It's hard to imagine how this strange shape will make-up when you first see the puzzle.  It is a slightly complex style that I managed to cut after working through the detail in a couple of stages.  Our fans were quick to work this one out on the weekend as they are all familiar with the variety of twist techniques that we use at Studio Faro.

There were great ideas on our FB page last weekend while our fans were working through the detail to the #PatternPuzzle below.

From the first moment I clapped my eyes on this little beauty, I've been deeply in love.  Never far from my mind, I had made several attempts to understand this self-drafted style.  Finally, I have something to start with.

We know this is an insanely busy time of year and would like to send a huge thank you to everyone who dropped by on the weekend for our #PatternPuzzle.  The shape below is what greeted our fans on Saturday morning on our FB page.  Below is my trade sketch as my best interpretation of the pattern with the intention of cutting this tunic in a light papery taffeta to hold the sculptural effects of the twist.

This treasure was discovered in the archives of The Metropolitan Museum along with thousands of other beautiful pieces.  Much to my surprise, I discovered that it is a fairly recent design by John Galliano for The House of Dior in 1998.

For this puzzle, the focus is on the skirt and not the tailored halter neck top.  The combination of the well-organised waterfall drape at the back of the skirt and the free form drape in the front of the skirt was fascinating to me.

This weeks' #PatternPuzzle started with a post comment from Sharon concerning a popular twist skirt style she had seen on ebay.  The look of the garment is very much like a skirt version of The Hip Twist Top from earlier in October.  In developing the ideas for this puzzle it occurred to me that there are many ways to make a twist skirt pattern.  What came out of that process are the pattern images below that offer two ways to cut a twist skirt.

Last Saturday we all enjoyed a fab conversation about the #PatternPuzzle.  As a bonus, Julie's friend, Lynn Hoffman, shared a fashion history connection with our puzzle and an 1880's polonaise jacket.  When posting the sketch of the puzzle I included images of the historic reference.  It is interesting to see how Lynn made the pattern shape connection with the drape and waterfall of these historic garments.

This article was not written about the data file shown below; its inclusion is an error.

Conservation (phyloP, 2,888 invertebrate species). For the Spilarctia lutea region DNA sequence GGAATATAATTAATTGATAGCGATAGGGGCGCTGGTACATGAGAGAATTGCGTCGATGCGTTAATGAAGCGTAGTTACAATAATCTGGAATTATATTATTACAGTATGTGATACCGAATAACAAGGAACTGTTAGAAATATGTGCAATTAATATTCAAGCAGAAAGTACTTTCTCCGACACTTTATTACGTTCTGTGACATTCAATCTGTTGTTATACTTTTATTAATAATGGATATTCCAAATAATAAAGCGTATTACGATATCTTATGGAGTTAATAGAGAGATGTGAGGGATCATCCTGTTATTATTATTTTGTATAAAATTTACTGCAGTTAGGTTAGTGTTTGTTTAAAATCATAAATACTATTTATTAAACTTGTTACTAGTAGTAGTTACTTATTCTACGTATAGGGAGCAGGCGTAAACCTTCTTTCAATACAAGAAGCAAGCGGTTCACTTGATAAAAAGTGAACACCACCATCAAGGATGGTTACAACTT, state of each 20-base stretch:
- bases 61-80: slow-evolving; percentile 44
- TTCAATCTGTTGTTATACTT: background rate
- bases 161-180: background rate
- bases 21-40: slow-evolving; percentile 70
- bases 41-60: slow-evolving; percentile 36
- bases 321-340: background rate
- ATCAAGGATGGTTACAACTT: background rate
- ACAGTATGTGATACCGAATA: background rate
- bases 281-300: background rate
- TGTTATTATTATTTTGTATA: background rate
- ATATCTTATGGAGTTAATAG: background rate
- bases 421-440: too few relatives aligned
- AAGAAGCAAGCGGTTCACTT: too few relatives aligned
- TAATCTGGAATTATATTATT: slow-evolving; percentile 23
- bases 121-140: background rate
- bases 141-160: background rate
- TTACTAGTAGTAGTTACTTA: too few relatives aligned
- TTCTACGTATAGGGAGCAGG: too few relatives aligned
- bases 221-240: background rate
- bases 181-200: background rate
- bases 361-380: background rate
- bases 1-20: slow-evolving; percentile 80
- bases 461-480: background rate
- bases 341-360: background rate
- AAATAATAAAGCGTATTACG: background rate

The #PatternPuzzle from last Saturday had a combination of mostly recognisable pieces, then at the bottom of the image that one rogue pattern that is so simple it could almost be anything.  Our puzzlers made short work of the top two pattern pieces and fell silent.  Many hours later, and after a quick prompt from us Evelyn and Mioara finished the puzzle off very quickly.

Many thanks to all the regular puzzlers, new puzzlers and the rest of our audience for coming by every Saturday to share the fun.

The Skirt Wrap #PatternPuzzle on the facebook page on Saturday was fast and furious race with photo finish in the final part of the solution - the TWIST!  Congratulations to all the fans and viewers who turned up on Saturday for the fun.  Below is the image of the pattern shape, wrong way up.

Of all the #PatternPuzzle solutions offered on Saturday, I think I like Julie Eilber's the best - 'Some kind of Aussie Crocodile.'  Such a strange shape and definitely a challenge to work out.  But the gang turned up on Saturday and again on Sunday and solved all of the detail as a team.

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